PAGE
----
The people have chosen their electors, and the electors shall choose Barack Obama as the 44th President of the United States. For many, it is a woeful prospect: abortion, embryonic stem cells, cloning, the fate of Israel, the danger to free speech, activist judicial appointments, the loss of economic freedom, the weakening of the military, the threat of terrorism. In such a parlous mood, we should pause and repair to Madison, the Madison of Publius. Men are not angels, and angels do not govern men, he counseled. Against that reality, the republic was erected.
The Presidency has been peopled by fools and knaves, as well as by heroes and more ordinary men. Many of the less worthy, or those who did less worthy things, were carried by waves of adulation. At the height of his popularity, John Adams signed the Alien and Sedition Acts. Thomas Jefferson sought a one party state, assisted by his aide James Madison, the erstwhile defender of checks and balances. And in his ultimate quest, Jefferson largely succeeded—for a while. Jefferson’s embargo of 1807 beggared the country and had no benefit to our foreign relations. He attempted to raise 30,000 troops, not to battle Britain, but to enforce the Embargo Act against the American people, but Congress said no. For his part, James Madison, when president, blundered into an unnecessary and nearly calamitous war with Great Britain.
The wildly popular Andrew Jackson destroyed the bank that anchored the American monetary system, and proudly proclaimed his success in cleansing the eastern United States of Indians, showing no regret for the thousands who died on their trek as forced refugees. During his tenure, Jackson’s manner and favoritism reduced the Presidency to its meanest state. No President from Jackson until Lincoln did anything to stem the growing plight of the slave. In fact, they were often complicit in giving political and legal cover to the practice (as, of course, was the Congress).
Andrew Johnson’s presidency was founded on the touchstone of personal bigotry, while, in contrast, Grant chose duty over bigotry to enforce laws designed to protect the freed slave. In his first term, Franklin Roosevelt established a regime of executive dictatorship over the American economy that had never been seen, nor experienced afterwards. He later, by executive order, deprived thousands of American citizens of their liberty and their property. Richard Nixon’s cynical manipulation of the office to enhance his personal power brought him deserved ignominy.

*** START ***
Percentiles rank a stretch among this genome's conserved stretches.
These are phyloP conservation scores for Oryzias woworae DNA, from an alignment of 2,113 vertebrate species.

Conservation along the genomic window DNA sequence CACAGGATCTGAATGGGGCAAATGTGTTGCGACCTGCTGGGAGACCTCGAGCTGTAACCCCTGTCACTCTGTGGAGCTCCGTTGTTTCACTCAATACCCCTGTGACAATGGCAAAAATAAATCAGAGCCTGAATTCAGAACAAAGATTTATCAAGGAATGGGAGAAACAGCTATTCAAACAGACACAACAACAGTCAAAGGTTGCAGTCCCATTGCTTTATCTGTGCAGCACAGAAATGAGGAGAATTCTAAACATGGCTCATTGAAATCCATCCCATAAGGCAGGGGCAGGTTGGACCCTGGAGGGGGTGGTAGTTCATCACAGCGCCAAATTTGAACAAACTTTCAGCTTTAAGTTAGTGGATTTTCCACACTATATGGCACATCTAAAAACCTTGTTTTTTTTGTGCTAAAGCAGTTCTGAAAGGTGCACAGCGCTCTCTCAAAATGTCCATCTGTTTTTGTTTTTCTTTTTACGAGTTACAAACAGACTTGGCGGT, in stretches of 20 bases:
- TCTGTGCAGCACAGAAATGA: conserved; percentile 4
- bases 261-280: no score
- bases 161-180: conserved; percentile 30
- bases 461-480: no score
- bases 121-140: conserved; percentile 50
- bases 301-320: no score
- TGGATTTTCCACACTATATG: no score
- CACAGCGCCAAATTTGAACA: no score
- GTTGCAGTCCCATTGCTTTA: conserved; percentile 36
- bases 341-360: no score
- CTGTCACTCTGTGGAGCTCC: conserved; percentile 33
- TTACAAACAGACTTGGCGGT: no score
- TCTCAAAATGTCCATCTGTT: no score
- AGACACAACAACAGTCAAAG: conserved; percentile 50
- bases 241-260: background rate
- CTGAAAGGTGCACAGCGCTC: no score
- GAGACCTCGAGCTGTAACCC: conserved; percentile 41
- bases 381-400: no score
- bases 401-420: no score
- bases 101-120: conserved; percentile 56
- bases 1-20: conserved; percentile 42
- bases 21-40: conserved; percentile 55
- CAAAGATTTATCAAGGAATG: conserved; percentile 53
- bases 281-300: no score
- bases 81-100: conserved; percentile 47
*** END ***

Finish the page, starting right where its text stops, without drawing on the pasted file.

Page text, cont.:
We have had Presidents who were inept or incompetent: Van Buren, Tyler, Fillmore, Pierce, Buchanan—a remarkable run when you think of it—Harding and Carter. And those that were venal: Jackson, Nixon, Clinton.
It seems that but once a century, we throw up a real hero—Washington, Lincoln, Reagan—which should give us pause before we hanker after another. The Framers designed a government where a free people could be protected against their own flawed enthusiasms. It has not worked in all cases. Yet the republic has managed to close most of these democratically self-inflicted wounds, albeit with some scars. This election saw one wound closed. A black man, heir to the efforts of Lincoln and Grant, shall be President.
In January, the four-year miracle will again take place. One president, at the direction of the people, will witness the transfer of power to another. It should remind us that our republic and our Constitution give us the means to resist, deflect, or even convert bad executive policies and bad executives.
The times ahead may well be difficult. But we are not cast adrift. The republic still stands.
David Forte is an adjunct fellow of the Ashbrook Center and a Professor of Law at Cleveland-Marshall College of Law in Cleveland, Ohio. He is Senior Visiting Scholar at the Center on Religion and the Constitution at the Witherspoon Institute.